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In the sed "s" (substitute) command, the first character after the "s" is the delimiter. This cannot be the same as characters in the arguments unless you "escape" the latter. Also, you left out the final delimiter.
sed -i 's/images/http:\/\/cache.reverbnation.com\/image/g' ajax_scaffold.css
sed: 1: "ajax_scaffold.css": command a expects \ followed by text
I generated a file with the same name--including the word "images"---and ran the above command (cut and paste). It worked fine.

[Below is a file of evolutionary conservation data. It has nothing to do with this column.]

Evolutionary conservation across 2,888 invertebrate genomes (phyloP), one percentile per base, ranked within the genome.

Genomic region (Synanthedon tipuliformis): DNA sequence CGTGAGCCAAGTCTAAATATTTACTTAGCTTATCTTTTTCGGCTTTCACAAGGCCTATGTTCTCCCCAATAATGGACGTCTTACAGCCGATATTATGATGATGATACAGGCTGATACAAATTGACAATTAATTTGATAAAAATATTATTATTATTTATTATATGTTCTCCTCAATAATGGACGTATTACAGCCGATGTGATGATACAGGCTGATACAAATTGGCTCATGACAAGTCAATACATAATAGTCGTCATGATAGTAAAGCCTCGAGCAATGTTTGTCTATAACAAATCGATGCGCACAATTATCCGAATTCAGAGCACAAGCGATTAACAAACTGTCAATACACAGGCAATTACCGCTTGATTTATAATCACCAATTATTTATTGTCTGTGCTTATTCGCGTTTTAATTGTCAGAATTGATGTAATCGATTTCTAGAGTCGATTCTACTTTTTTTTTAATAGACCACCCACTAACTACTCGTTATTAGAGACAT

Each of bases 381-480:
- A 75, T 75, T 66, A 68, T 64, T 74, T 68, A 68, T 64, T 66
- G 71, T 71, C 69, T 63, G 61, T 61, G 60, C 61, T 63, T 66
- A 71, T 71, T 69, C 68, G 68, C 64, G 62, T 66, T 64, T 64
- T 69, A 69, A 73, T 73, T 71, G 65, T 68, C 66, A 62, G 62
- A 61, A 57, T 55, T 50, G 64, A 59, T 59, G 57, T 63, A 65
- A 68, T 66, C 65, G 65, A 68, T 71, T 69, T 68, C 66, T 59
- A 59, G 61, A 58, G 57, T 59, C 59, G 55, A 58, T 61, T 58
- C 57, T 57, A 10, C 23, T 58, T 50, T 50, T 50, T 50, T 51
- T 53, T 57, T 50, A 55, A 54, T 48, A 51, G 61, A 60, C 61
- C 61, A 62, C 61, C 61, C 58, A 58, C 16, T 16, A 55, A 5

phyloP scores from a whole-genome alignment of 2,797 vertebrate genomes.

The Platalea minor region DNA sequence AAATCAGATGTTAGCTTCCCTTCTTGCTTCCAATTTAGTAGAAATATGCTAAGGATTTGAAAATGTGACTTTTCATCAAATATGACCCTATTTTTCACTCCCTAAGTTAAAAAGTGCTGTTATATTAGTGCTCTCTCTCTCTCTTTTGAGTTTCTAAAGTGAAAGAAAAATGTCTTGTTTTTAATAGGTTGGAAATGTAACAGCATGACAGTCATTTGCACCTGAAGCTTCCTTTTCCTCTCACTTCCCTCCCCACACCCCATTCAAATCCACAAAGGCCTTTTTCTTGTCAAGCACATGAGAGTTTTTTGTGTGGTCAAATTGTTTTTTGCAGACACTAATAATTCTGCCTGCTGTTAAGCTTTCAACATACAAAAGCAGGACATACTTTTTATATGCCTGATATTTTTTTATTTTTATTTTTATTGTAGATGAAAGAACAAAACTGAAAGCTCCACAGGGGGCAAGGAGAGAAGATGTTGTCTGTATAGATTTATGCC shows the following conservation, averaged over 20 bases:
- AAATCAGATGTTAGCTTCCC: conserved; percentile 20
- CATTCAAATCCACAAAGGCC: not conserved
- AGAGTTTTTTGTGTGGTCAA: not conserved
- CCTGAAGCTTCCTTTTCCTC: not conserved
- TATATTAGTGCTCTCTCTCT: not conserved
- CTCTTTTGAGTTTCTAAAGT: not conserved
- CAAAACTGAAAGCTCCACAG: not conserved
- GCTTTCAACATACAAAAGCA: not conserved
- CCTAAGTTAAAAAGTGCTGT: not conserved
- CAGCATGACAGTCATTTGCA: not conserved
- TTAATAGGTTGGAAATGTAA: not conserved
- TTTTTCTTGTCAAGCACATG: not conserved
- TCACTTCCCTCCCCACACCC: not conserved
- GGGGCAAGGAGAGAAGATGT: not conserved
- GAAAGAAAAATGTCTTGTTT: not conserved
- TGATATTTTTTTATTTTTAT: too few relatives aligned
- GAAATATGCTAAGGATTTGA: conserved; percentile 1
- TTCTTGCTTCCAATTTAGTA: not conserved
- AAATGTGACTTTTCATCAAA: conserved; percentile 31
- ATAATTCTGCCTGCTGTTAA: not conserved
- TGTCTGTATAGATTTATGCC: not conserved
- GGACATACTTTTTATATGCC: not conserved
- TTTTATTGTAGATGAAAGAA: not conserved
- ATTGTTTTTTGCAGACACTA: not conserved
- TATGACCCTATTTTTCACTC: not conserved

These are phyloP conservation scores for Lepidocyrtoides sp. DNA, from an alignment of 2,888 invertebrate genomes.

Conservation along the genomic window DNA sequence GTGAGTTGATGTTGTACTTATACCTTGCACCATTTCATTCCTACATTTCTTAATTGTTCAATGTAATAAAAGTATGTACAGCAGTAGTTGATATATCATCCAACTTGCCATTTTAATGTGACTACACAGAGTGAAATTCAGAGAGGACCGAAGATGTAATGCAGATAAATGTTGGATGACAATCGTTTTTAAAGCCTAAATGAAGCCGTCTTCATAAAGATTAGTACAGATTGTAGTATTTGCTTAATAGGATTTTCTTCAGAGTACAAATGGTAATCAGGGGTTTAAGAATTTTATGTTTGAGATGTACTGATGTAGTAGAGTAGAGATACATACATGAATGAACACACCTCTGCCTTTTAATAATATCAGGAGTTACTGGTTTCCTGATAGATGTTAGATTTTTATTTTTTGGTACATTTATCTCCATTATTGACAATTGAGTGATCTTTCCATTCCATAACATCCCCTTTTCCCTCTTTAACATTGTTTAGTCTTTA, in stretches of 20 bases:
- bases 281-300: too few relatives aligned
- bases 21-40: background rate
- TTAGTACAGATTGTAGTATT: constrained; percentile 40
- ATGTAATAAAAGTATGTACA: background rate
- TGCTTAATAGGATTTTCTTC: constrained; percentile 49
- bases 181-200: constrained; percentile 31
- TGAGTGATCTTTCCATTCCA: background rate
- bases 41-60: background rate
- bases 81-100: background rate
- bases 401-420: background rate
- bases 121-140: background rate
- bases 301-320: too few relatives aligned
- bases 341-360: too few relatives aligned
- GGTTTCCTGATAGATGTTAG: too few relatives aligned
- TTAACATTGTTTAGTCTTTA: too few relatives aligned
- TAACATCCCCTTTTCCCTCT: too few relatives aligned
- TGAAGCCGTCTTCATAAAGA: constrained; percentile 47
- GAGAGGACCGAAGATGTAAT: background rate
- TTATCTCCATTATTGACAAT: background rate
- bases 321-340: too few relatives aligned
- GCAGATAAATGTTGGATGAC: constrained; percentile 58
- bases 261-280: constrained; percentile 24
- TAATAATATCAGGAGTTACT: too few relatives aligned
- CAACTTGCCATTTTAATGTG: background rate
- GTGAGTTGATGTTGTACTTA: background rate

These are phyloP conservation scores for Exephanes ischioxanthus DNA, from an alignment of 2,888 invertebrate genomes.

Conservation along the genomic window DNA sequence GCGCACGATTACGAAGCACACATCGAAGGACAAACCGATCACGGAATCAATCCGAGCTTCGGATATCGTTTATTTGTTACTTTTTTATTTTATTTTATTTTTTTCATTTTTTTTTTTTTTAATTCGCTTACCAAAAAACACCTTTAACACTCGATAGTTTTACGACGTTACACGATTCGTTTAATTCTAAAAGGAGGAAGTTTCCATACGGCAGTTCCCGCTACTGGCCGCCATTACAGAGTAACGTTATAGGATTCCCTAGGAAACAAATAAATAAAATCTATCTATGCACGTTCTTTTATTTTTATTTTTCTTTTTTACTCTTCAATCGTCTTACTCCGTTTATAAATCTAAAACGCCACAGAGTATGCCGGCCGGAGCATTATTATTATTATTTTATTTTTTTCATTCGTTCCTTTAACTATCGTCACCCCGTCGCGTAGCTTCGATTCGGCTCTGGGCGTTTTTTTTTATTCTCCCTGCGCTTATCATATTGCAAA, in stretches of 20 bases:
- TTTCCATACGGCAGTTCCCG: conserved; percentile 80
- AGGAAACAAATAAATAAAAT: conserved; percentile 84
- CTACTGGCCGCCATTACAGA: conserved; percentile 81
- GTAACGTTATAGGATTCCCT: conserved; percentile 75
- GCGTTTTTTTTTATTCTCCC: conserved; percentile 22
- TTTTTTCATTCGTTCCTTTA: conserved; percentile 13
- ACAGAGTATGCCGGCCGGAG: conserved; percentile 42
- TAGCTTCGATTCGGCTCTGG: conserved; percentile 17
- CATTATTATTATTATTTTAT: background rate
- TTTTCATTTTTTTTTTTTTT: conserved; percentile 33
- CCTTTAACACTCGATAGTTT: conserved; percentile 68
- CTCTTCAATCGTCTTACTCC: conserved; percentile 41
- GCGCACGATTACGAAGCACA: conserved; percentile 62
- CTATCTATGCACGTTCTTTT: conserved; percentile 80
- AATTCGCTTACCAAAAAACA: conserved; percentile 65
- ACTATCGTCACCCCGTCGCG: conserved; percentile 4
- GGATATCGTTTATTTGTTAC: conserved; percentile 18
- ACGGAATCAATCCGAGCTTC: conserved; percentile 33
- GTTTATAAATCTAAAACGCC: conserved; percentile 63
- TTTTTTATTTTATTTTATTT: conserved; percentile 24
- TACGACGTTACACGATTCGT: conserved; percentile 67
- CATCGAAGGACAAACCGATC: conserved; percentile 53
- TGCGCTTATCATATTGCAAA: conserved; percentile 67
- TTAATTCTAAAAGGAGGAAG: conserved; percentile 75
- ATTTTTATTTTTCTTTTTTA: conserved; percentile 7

Assuming that there were no typos, etc., I have a hunch that there is something in your file that is being interpreted by sed or by the shell. What you might do is copy portions of the file and see if you can isolate where the "funny" is.